Local Author Attempts to Bring ‘Million-Dollar’ Story to Screen

0

A local author is trying to bring his memoir of life with his mother, who passed away after battling Alzheimer’s disease, to the big screen.

When Shirley Schriftman died in 2009, her son Ross dealt with the loss the only way he knew how — by writing. He began jotting down memories and stories of life with his mom. The flow of memories was eventually compiled into his 2011 memoir, My Million Dollar Mom.
 
Now, Ross Schriftman, 62, from Maple Glen, is bringing his recollections to life through a just announced film version of his book. 
 
Shirley Schriftman was 84 when she passed away after battling Alzheimer’s disease. All her life, she valued tikkun olam and helping people, Schriftman said — a constant thread in the stories that will now be shown onscreen.
 
“I started picturing scenes in my head of life with my mom, and I started to realize in my mind, this could be a scene in a movie,” he said. 
 
The way she helped others served as inspiration not only for his book and movie, but his life as well, he added.
 
His mother worked a number of careers, including with Congregation Rodeph Shalom to help Soviet Jews settle into a new life; as a Spanish translator for the State Department; as a USO hostess during World War II; and as a documentation specialist for UNIVAC.
 
She would advertise English lessons and teach English to whoever in her community needed it and to those preparing for citizenship tests. She also rented rooms out to international guests and shared in their culture — right in her own home.
 
“It was kind of like ‘Shirley’s International House,’ ” Schriftman joked. “It was the other U.N.”
 
She did all this in addition to working in politics — she served as a committeewoman for Upper Dublin and she was the first woman to run for district justice in Montgomery County in 1975 — all while raising four boys with her then-husband. 
 
While the book took him three months to write, the movie script has taken Schriftman three years to complete. He has balanced working on the script with his day job as an insurance representative, specializing in Medicare and long-term care. 
 
The challenge with a film, he said, is the limited amount of time available to get the message of the story across — a challenge, considering how many big messages he wants to share through it.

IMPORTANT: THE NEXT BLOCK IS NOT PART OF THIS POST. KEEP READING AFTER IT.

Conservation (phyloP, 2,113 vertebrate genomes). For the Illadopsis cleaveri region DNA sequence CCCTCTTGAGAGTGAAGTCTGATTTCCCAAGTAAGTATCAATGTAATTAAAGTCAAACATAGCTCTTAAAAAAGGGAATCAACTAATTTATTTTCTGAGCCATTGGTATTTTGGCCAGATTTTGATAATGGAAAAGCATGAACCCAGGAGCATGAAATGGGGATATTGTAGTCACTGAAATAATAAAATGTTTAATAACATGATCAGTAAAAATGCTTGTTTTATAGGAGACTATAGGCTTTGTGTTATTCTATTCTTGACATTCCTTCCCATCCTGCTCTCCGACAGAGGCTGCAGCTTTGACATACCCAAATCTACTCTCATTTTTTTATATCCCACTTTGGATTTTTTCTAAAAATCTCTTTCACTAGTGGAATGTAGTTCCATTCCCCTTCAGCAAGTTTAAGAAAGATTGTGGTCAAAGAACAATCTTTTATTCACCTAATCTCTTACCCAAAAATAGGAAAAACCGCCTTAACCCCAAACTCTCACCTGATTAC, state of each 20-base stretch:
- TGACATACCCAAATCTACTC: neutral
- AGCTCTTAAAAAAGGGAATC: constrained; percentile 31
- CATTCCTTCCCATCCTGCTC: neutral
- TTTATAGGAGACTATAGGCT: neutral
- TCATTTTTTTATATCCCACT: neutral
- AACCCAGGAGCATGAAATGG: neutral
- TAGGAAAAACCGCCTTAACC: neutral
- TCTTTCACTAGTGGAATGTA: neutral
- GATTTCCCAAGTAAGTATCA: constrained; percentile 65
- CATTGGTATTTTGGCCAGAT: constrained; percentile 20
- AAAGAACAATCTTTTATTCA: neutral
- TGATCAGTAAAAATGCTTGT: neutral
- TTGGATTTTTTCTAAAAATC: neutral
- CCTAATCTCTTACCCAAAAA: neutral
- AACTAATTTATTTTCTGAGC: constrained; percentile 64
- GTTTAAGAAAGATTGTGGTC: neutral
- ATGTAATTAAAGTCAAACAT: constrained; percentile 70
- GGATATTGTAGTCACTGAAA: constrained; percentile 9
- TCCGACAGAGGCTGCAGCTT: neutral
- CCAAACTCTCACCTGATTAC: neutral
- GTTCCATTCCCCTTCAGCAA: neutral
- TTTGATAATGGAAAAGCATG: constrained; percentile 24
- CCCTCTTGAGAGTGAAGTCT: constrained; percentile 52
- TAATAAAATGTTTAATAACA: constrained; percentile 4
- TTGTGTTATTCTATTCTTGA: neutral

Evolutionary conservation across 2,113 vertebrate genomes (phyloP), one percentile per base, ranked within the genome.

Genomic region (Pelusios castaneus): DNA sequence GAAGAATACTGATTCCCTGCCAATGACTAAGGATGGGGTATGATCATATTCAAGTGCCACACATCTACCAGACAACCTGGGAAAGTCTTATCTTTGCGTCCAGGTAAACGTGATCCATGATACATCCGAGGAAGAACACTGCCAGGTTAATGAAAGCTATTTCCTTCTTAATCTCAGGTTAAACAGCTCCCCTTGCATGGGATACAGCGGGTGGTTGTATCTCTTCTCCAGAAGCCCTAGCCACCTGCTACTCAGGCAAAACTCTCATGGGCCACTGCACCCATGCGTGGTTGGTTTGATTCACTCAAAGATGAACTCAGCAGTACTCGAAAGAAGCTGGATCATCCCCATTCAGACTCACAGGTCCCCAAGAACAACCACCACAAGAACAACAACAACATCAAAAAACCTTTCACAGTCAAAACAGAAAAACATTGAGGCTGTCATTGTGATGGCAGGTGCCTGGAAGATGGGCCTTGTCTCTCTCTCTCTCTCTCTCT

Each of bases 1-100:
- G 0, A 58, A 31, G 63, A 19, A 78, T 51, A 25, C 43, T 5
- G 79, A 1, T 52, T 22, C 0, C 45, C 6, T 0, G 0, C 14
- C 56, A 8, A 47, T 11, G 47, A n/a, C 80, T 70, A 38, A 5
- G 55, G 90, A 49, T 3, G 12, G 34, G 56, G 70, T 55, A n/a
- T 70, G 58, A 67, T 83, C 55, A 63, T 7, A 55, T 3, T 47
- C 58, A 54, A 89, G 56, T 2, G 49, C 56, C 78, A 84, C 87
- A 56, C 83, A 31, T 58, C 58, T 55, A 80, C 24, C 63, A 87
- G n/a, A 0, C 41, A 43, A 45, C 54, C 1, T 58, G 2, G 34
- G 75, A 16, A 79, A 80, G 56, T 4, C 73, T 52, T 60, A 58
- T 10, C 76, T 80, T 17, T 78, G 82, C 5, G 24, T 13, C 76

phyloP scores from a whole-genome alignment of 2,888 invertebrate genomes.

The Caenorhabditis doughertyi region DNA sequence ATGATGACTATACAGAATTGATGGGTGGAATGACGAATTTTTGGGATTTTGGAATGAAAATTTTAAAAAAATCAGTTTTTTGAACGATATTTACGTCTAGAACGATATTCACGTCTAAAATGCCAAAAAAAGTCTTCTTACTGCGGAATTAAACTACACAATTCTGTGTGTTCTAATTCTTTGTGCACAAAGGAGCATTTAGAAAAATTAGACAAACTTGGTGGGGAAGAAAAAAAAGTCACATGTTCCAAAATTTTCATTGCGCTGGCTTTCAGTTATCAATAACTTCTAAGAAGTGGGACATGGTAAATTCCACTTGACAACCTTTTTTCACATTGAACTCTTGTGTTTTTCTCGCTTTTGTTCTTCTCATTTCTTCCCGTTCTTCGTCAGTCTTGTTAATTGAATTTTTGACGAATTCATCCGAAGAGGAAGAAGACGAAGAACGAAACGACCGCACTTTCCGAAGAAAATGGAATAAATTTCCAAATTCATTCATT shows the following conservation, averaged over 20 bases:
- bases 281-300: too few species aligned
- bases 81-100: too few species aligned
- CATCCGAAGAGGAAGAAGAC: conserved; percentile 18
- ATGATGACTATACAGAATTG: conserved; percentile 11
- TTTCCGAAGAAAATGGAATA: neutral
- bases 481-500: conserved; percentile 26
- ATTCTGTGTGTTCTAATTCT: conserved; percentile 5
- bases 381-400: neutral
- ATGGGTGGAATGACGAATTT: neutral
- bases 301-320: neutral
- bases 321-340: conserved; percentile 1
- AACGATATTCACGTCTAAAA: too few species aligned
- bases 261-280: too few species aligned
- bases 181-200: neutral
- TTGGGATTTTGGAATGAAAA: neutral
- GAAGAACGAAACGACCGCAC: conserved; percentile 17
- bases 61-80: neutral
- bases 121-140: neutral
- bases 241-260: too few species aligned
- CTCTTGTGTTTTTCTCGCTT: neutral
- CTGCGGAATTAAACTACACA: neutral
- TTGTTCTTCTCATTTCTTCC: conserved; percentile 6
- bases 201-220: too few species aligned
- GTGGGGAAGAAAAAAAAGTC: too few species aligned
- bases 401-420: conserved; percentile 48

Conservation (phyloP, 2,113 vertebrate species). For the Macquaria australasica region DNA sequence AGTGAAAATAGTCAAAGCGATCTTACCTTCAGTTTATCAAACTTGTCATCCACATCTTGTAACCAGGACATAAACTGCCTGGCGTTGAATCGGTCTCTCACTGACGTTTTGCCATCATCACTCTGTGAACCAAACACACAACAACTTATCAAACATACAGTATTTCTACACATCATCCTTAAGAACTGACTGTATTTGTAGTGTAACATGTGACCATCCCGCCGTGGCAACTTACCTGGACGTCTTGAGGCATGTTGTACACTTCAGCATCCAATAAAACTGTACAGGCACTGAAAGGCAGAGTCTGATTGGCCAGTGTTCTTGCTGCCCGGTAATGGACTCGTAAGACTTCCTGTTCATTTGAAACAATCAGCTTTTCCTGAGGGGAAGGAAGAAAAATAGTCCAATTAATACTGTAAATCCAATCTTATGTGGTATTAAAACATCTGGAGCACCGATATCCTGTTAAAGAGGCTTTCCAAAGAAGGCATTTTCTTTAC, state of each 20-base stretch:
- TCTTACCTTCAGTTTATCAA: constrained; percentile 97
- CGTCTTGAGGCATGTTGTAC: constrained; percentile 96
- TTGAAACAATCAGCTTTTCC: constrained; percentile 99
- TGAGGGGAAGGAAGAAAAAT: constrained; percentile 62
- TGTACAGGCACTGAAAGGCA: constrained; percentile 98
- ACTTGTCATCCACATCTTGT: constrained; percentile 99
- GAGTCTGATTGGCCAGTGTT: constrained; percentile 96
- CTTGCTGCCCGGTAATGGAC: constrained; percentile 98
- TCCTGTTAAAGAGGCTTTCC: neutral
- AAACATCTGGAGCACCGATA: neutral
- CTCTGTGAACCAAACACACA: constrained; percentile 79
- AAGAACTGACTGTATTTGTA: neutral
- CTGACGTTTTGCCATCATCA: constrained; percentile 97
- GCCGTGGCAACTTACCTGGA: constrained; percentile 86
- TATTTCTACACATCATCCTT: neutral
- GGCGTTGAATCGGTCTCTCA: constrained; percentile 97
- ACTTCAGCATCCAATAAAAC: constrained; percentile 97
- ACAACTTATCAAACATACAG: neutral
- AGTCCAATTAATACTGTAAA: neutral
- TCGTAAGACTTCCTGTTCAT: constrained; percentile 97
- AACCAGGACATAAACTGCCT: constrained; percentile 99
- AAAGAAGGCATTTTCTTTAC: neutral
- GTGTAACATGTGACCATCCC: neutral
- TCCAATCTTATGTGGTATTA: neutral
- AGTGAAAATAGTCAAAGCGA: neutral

“People with Alzheimer’s — they want to be helpful,” he said. “They still want to be valued. The other thing I demonstrate in this film is, how you can get through the difficulty of caring for a loved one with Alzheimer’s.”
 
It’s important to remember your own health and needs when caring for someone with Alzheimer’s, he said. Amid the constant care and doctor’s appointments, taking the time to “take care of yourself and get rest” is crucial, he explained, as your own needs can get lost. 
For him, the experience was “difficult and frustrating,” but every so often there would be a bright spot.
 
“There were these moments of joy. People would say, ‘How can it be joyful?’ but it’s those moments when your loved one all of a sudden has a moment of clarity and they remember how they were when they were whole and complete,” he said.
 
Her time battling the disease provided the titular inspiration for the book as well as the movie.
 
After she was evaluated by a doctor, Schriftman was told his mother could be living with the disease anywhere from two to 20 years.
 
“I said, ‘Wow she could be my $2 million mom,’ ” he revealed — a succinct quip on how the costs of care could quickly add up between medications and living expenses from facilities like nursing homes. 
 
He changed that figure to $1 million for the title, adding that the caretaking aspect provides only one of the meanings.
 
“She was worth a million dollars to me,” he said.
 
Schriftman tapped Ardmore resident Joe Lawless, founder of GoingLong Productions, as executive producer and Rose Glaesar as director of the independent film.
 
Just like his mother, Schriftman became involved with politics. He ran for state representative multiple times, beginning when he was just 21, freshly graduated from American University and garnered 46 percent of the vote in a loss, and again most recently in 2004, when he nearly won.
 
It was his lifelong dream to run for governor, an opportunity he gets toward the end of his mother’s life — at least in the film.
 
In the film, Schriftman’s character is given the chance to pursue the governor’s office — at the same time that his mother’s health is worsening. It forces him to confront an uncomfortable decision: running for governor just as he and his mother had dreamed and moving her to a nursing home, or continuing to care for her himself. 
 
In real life, he almost ran for state representative again in 2006, but didn’t continue due to financial issues and his mother’s worsening health. 
 
As for what his character decides to do, “you’ll have to go see the movie and see what he does,” he said. 

LEAVE A REPLY

Please enter your comment!
Please enter your name here